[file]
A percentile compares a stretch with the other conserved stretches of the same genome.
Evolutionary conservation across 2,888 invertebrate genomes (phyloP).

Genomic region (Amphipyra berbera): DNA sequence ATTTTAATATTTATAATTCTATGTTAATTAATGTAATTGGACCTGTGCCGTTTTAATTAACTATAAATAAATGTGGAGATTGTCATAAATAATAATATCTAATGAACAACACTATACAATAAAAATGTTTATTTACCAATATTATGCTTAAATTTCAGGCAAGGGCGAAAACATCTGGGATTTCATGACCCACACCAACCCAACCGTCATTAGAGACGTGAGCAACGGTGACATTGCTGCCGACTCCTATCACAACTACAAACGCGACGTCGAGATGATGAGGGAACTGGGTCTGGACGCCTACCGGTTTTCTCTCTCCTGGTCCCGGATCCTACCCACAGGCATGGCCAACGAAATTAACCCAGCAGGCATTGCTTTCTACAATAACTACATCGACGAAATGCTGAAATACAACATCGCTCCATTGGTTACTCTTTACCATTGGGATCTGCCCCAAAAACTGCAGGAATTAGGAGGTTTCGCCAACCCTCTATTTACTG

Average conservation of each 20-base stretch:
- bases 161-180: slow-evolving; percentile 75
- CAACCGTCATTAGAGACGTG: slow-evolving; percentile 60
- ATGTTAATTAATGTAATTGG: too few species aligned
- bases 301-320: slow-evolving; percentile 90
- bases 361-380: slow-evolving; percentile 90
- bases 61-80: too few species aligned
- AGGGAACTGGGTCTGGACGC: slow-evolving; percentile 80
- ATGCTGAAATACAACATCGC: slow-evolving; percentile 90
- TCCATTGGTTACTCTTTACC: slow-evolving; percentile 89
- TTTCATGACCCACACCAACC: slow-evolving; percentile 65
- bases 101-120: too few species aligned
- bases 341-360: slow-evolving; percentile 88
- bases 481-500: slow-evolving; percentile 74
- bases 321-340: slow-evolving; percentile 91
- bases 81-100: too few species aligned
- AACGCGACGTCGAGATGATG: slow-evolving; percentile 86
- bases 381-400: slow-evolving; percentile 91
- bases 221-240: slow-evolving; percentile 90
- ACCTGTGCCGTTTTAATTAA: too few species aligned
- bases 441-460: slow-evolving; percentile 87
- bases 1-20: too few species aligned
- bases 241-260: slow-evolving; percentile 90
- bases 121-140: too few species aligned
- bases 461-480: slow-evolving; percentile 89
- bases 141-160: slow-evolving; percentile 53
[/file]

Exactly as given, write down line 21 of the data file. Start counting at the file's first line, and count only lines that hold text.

- bases 381-400: slow-evolving; percentile 91